Note that Christ has already given us eternal "encouragement." The word encouragement used here is the same as that for "comfort" in our text today. Even though Paul told the people that they had eternal encouragement, he felt it necessary to pray for the Thessalonians to know this comfort and encouragement in the here and now. It is true that God has given us this consolation and comfort already, but we may not be abiding in it because we are not aware that it is ours. Because we are spiritual beings living in a physical world and physical body, it is possible to become "blind" to the glorious presence of God which is in us and with us.

It is important for us to "see" the blessings we have rather than to complain about the problems we are dealing with at the moment. Think about a person who has been named to receive millions of dollars through an estate - a will. Let us assume that the person has not yet been informed of the will and is now living in poverty. Is the person rich? Yes. Is the person living as if he were rich? No! He must know what he has and claim it for it to take full effect. You, dear brother and sister in Christ, are rich in the comfort and encouragement of the indwelling Christ. Claim what is yours and be fully aware of His presence and blessings.

Note that the passage links suffering and comfort together. A fire purifies a forest and this often allows for greater growth to emerge in the months and years to come. So, suffering in the life of a Christian may well be the tool of God to perfect, purify and promote growth and development in the life of a Christian. Through the suffering of Christ at the cross we have been born again. The symbol of Christianity is an object of suffering - that symbol is the cruel cross where Jesus suffered for us. Let it never be thought strange that a Christian should suffer, rather let us be thankful that our Comforter is always with us.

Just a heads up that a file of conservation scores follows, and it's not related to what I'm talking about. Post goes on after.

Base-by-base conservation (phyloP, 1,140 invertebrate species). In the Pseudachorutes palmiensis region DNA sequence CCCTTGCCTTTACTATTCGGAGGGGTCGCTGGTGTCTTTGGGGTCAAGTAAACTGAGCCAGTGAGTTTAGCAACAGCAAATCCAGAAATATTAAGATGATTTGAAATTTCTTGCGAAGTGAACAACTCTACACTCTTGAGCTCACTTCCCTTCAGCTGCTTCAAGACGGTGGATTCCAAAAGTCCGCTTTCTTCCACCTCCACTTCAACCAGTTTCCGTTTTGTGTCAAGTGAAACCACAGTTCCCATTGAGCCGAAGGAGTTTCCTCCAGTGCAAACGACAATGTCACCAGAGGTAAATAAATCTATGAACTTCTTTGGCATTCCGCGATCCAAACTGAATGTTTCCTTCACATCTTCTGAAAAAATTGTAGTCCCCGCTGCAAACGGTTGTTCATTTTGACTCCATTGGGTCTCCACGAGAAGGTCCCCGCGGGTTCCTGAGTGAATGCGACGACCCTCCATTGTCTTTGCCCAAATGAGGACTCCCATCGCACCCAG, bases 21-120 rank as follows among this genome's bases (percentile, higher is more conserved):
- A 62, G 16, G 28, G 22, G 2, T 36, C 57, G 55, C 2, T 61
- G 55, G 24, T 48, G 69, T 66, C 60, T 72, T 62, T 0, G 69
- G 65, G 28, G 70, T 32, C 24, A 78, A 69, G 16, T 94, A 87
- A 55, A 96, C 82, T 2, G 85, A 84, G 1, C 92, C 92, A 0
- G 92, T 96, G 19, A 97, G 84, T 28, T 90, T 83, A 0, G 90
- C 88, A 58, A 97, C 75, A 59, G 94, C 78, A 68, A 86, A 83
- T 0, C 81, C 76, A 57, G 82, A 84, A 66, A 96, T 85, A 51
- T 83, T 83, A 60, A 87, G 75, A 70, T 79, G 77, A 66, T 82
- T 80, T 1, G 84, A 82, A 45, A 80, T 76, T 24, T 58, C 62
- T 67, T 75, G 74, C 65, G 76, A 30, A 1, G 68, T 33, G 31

II. A Comfort we are to Appropriate

A. Look below you and Call for the Comforter

In 2 Corinthians 2:11 Paul points out that we must be aware of an enemy at work beneath us. He states, "In order that Satan might not outwit us. For we are not unaware of his schemes." There is one beneath us - a satanic enemy - at work to trouble us. Do not let him get a foot in the door of your life. When the devil knocks, let Jesus answer the door.

B. Look Around You and Call for the Comforter

In 2 Corinthians 11:23ff Paul writes ...

"Are they servants of Christ? (I am out of my mind to talk like this.) I am more. I have worked much harder, been in prison more frequently, been flogged more severely, and been exposed to death again and again. Five times I received from the Jews the forty lashes minus one. Three times I was beaten with rods, once I was stoned, three times I was shipwrecked, I spent a night and a day in the open sea, I have been constantly on the move. I have been in danger from rivers, in danger from bandits, in danger from my own countrymen, in danger from Gentiles; in danger in the city, in danger in the country, in danger at sea; and in danger from false brothers. I have labored and toiled and have often gone without sleep; I have known hunger and thirst and have often gone without food; I have been cold and naked. Besides everything else, I face daily the pressure of my concern for all the churches."